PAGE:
KENNY BURRELL: RECKONING WITH THE BLUES
July 31 2014
Sooner or later, every jazz musician arrives at a moment of reckoning with the blues. It’s a foundational language of improvisation, and a starting point; if you live on jazz time, it’s almost impossible to escape. And despite its structural simplicity, even veterans find the blues an endless challenge – perhaps because to communicate successfully in the blues, the musician has to put aside whatever he’s learned and become involved on an emotional level. Inflections and grace notes matter. It’s futile to simply rattle off licks, because many of those squibby little flatted-third motifs have been used and recycled for a century. The only way to be persuasive within the blues is to fully engage it – as musical structure and philosophical orientation, a way of seeing and being in the world.
For decades, musicians seeking to develop a personal approach to the blues have turned to, and devoured, Kenny Burrell’s understated Midnight Blue. It’s a potent dose of blues feeling served neat. It’s a core text of blues-based improvisation that offers parallel wisdom about life, much of it contained within the phrase “don’t try too hard.” There’s a lesson in every chorus, not because Burrell shreds but because he doesn’t: The guitarist whose tone entranced Jimi Hendrix – and whose style was emulated by Stevie Ray Vaughan, among many others – moves deliberately, patiently, seeking fleeting illumination between the big pronouncements. The lure for Burrell here is the midnight part: He’s acquainted with the romance of the later hours, and he’s not trying to hurry them along. He lets his ideas hang in the air, smoldering like a neglected cigarette. His tunes move at leisurely last-set tempos – the molasses-slow “Mule” begins with a few stoptime choruses that showcase the supremely inviting roundness of his guitar tone – and when he does lean back to uncork some blistering run, it is usually a knockout blow, delivered with lethal precision.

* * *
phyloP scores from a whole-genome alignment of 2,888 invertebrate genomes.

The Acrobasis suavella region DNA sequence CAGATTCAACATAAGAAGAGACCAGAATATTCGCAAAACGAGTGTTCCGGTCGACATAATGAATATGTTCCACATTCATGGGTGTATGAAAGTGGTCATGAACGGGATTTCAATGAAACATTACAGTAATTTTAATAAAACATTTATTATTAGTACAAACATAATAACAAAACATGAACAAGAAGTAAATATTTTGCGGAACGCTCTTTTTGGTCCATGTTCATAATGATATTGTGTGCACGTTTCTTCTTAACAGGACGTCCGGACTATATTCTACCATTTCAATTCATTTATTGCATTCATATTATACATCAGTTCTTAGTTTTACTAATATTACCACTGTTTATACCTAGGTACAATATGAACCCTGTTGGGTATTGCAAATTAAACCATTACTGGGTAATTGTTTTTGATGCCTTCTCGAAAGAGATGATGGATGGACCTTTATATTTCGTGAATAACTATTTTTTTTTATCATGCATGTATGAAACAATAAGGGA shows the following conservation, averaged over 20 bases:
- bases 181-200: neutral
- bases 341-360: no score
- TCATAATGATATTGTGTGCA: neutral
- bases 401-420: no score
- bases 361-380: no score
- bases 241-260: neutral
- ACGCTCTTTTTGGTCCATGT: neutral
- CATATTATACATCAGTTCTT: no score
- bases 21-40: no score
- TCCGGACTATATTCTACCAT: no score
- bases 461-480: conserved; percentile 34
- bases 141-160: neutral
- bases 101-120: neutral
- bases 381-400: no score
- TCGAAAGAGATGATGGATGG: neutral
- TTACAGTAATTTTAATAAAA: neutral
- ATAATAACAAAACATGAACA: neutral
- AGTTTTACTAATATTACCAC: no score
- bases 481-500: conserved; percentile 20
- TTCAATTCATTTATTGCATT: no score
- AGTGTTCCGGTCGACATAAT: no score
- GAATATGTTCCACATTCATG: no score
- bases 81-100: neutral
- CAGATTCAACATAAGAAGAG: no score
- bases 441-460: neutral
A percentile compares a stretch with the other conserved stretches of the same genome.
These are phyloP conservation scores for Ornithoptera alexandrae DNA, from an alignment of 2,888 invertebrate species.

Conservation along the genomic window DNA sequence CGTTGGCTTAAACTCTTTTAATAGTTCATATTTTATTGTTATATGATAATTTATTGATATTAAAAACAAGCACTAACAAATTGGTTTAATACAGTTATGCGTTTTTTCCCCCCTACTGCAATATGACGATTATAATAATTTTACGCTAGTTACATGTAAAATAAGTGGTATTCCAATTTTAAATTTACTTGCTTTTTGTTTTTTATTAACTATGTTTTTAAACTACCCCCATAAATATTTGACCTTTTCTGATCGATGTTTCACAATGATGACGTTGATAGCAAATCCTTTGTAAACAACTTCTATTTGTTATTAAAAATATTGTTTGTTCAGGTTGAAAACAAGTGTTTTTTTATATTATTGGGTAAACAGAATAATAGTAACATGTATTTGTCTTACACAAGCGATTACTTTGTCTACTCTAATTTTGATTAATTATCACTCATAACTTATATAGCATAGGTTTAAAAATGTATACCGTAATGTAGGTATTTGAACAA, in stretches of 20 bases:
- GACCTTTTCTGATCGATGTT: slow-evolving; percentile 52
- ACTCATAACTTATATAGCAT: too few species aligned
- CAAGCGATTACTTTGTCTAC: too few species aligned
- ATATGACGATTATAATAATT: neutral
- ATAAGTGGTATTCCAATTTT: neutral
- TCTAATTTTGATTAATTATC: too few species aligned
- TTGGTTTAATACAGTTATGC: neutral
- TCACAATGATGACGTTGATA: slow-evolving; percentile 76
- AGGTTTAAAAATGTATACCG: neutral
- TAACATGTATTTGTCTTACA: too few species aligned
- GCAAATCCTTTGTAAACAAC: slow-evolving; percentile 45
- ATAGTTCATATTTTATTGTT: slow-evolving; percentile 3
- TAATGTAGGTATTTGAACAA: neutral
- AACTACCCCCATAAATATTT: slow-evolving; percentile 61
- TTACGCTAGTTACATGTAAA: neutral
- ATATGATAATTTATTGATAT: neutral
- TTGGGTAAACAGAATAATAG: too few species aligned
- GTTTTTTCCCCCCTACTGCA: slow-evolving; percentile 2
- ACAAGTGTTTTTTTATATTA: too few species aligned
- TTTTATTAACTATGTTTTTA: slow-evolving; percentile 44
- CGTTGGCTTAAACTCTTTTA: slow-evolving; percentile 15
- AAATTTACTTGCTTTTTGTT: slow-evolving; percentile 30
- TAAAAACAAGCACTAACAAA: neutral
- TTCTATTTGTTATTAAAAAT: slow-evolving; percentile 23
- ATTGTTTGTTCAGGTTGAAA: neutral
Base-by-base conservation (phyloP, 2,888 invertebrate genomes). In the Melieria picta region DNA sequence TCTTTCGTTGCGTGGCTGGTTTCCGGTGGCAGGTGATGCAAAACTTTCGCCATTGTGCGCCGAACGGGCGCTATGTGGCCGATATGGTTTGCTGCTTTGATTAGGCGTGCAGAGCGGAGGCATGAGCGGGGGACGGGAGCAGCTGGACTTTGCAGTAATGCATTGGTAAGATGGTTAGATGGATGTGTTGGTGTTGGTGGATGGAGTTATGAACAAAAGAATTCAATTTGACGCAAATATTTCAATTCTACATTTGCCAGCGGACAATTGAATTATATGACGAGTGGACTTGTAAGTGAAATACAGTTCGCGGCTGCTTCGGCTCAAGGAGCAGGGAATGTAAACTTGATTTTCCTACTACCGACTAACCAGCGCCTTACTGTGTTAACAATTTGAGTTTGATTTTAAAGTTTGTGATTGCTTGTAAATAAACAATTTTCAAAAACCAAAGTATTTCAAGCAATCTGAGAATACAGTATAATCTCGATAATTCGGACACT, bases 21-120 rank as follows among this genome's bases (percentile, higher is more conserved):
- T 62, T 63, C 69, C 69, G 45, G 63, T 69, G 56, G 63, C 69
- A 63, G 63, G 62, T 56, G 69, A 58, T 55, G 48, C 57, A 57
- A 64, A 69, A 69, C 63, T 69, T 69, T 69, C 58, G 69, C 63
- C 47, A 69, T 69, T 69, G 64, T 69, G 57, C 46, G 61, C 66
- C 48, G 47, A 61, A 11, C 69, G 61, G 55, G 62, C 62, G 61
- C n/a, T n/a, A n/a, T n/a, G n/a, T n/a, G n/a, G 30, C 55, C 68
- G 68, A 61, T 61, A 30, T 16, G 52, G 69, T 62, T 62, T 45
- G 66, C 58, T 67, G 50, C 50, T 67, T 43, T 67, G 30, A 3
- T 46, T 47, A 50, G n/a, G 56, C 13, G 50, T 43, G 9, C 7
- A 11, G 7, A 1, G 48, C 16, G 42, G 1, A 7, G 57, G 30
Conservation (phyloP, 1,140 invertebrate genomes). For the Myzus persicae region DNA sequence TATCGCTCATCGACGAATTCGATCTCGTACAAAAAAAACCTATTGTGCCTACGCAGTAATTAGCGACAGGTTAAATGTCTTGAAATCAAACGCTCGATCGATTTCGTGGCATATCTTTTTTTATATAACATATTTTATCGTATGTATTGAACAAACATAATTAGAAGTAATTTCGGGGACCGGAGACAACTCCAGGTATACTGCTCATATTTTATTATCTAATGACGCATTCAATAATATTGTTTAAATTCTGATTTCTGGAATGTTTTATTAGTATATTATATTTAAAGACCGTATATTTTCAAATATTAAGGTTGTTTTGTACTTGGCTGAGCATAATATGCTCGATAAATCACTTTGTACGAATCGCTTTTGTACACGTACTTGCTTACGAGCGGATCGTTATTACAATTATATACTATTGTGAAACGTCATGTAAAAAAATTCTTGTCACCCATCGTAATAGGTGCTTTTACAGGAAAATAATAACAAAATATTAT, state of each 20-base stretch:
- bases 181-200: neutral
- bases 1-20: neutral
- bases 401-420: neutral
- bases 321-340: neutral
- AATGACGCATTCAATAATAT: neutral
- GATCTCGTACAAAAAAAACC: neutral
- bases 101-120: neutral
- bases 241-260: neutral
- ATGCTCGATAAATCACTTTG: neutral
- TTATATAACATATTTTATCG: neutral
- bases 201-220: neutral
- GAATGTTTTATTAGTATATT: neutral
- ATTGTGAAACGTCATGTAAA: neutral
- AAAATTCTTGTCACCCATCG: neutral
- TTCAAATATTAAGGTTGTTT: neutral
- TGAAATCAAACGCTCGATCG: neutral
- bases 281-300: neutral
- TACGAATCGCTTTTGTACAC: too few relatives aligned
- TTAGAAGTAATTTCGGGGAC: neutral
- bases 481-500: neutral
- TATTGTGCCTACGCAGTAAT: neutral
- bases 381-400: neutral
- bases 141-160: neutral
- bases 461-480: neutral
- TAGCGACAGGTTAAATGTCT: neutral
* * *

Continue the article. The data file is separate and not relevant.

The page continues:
Midnight Blue is one of those records that seems to live inside a stylized, high-resolution movie scene. Check out the percussive crawl that begins “Chitlins Con Carne” – it pulls listeners into the convivial ambience of an afterhours bar where possibly shady dealings are going down, and the band is only thing keeping the peace. After a few tunes that conjure different perspectives on that same scene, Burrell gives the band a breather to play, alone, his gorgeously dejected “Soul Lament.” Here, he shows how blues mastery goes beyond notes, to include shading and pitch-bending and all sorts of sonic manipulations as the tone decays. Hear him attack a note on this riveting meditation, and you don’t stop to wonder if he “means” it: You know. His phrases arrive electrified with conviction, and a bit of wily warrior energy. The program ends with a deceptively intense medium swing entitled “Saturday Night Blues,” and here Burrell shows an entirely different facet of his art: Listen to the way he plays behind tenorman Stanley Turrentine, fashioning liquid long tones and syncopated slashing chords into a gently agitated, and utterly ideal, backdrop. Turrentine never had it better.
These days in jazz, there’s a tendency to over-analyze, to put every note played by a major figure under the microscope. Some recordings defy such scrutiny. Midnight Blue is one of them: Take it apart and study it all you want, but just as with the works of the great bluesmen, if you don’t dive in fully and listen with an open heart, you’re probably going to miss some essential part of the message.